The Dow Jones industrial average moved into positive territory for the year yesterday as investors piled back into the market. Wall Street finished the...
NEW YORK — The Dow Jones industrial average moved into positive territory for the year yesterday as investors piled back into the market. Wall Street finished the week mixed, however, as tech stocks lagged the Dow components.
The Dow Jones industrial average rose 46.40 to 10,796.01. It was the Dow’s best showing since Dec. 30.
Microsoft, one of the 30 Dow stocks, slipped 9 cents to close at $25.97 a share, off 1.3 percent for the week. Boeing, also a Dow stock, gained 28 cents to $54.14, up 3 percent for the week.
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Broader stock indicators also moved higher. The Standard & Poor’s 500 index rose up 8.29 at 1,205.30, and the Nasdaq composite index gained 23.56 to 2,076.66. Both remained down for the year, however.
Stocks experienced a volatile week as investors abandoned riskier technology shares and small-cap stock, leaning instead toward large-caps and blue chips. A relative dearth of economic data added to Wall Street’s uncertainty. For the week, the Dow rose 0.75 percent and the S&P climbed 0.19 percent, while the Nasdaq fell 0.48 percent.
A flood of buy orders from institutional traders, impressed with the market’s ability to hold on to last week’s gains, pushed stocks higher. Analysts said the market has nearly recovered from January’s sell-off, but remain split on whether it has the potential to continue its run upward.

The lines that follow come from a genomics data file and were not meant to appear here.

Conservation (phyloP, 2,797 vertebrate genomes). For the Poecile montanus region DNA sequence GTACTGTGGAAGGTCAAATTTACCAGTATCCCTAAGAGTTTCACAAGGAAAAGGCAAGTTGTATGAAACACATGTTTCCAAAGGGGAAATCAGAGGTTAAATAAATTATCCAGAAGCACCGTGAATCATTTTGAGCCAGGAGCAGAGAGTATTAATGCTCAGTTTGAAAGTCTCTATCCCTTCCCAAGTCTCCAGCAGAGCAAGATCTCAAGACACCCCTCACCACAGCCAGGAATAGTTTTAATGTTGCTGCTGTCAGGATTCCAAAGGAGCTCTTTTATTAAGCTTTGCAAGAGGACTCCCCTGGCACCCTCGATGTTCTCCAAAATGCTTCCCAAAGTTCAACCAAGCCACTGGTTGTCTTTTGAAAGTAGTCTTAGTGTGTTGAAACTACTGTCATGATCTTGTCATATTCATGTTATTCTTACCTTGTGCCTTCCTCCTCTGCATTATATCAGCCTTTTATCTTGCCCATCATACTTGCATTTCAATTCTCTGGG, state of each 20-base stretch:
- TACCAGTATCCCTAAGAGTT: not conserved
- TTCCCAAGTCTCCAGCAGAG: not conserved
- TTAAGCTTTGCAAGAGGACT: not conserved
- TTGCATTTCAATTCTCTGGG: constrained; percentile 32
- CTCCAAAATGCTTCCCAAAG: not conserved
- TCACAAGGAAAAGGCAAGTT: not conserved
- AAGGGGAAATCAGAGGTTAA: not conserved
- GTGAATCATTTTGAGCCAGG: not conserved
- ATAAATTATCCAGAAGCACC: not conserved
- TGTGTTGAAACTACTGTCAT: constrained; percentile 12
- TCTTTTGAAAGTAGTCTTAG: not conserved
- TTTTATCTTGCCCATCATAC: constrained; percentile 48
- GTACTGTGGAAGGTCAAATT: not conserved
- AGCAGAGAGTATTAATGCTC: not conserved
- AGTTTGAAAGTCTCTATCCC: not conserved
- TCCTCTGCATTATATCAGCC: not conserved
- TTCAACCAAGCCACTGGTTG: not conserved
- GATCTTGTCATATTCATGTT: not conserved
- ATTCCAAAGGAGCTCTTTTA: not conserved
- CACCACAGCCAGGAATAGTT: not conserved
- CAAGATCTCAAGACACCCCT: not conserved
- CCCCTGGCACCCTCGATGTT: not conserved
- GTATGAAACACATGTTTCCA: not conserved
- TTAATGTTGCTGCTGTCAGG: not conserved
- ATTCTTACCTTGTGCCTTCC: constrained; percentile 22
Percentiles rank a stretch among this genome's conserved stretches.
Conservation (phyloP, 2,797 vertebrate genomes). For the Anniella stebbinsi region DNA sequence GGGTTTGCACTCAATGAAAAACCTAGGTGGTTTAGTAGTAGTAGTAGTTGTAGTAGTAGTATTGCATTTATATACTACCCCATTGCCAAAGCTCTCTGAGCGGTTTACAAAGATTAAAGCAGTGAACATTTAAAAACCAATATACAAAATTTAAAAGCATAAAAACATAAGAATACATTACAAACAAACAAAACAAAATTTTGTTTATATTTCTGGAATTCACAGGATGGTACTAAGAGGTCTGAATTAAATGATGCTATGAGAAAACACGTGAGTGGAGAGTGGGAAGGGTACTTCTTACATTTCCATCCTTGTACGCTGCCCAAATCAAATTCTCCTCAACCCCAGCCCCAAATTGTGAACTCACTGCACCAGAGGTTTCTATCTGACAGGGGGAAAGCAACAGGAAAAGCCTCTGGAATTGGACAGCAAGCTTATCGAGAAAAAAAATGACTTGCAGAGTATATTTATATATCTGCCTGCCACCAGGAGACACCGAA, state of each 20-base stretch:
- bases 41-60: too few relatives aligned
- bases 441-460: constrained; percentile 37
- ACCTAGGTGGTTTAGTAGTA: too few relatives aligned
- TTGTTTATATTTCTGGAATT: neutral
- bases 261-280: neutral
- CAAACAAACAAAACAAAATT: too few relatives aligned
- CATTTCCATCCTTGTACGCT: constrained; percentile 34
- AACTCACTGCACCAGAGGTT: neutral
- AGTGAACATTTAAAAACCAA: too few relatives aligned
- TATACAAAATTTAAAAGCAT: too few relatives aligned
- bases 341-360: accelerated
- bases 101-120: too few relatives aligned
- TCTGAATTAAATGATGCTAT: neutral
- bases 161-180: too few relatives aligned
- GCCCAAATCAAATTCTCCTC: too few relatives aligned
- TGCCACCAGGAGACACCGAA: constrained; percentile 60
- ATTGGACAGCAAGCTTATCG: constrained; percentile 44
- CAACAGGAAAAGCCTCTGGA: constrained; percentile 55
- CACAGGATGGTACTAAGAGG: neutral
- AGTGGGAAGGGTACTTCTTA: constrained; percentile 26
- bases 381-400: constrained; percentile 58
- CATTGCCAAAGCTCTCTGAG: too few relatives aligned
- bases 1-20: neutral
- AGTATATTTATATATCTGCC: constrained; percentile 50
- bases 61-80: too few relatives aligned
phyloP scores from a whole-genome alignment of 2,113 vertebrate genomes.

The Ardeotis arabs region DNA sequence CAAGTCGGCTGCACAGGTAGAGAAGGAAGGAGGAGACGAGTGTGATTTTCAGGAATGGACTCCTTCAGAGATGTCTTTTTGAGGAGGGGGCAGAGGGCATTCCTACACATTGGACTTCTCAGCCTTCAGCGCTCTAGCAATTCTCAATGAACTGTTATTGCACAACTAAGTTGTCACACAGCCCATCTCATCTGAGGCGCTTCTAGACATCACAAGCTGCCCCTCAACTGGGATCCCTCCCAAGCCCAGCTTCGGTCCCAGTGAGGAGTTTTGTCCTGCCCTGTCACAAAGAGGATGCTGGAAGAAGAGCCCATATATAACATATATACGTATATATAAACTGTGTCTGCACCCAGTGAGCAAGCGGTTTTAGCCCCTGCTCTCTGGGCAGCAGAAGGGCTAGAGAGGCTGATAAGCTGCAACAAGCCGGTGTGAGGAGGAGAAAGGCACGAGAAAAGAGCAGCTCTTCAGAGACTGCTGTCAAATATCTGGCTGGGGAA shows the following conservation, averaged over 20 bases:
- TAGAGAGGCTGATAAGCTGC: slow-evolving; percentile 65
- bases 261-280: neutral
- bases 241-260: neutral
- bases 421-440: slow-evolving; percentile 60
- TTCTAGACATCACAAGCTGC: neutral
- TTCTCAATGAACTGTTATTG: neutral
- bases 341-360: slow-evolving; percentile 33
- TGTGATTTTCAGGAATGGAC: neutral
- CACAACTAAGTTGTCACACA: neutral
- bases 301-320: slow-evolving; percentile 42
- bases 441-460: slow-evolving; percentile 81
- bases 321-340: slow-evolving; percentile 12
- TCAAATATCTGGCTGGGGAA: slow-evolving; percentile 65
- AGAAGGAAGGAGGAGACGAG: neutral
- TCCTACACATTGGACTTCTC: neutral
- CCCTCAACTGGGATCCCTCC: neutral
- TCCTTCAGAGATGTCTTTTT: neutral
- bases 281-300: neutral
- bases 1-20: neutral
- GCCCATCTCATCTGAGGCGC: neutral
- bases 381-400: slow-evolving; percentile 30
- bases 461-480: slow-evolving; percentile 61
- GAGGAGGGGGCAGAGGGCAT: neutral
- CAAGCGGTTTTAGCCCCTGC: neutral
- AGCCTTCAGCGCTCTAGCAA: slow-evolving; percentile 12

“I admit, the market’s acting better than I thought it would,” said Ken Tower, chief market strategist for Schwab’s CyberTrader. “The market was quite oversold over the past few days, and I think we’re bouncing off of that. It remains to be seen, however, whether this can be maintained.”
While earnings have been generally positive, investors have been quick to sell off stocks that fail to meet Wall Street’s forecasts. That selling has overshadowed some of the market’s fundamental strengths, according to Brian Belski, market strategist at Piper Jaffray.
“The current fundamental conditions, and leading conditions going forward, are really forcing portfolio managers to put money to work,” Belski said. “I think the market is set up to exceed expectations for a while.”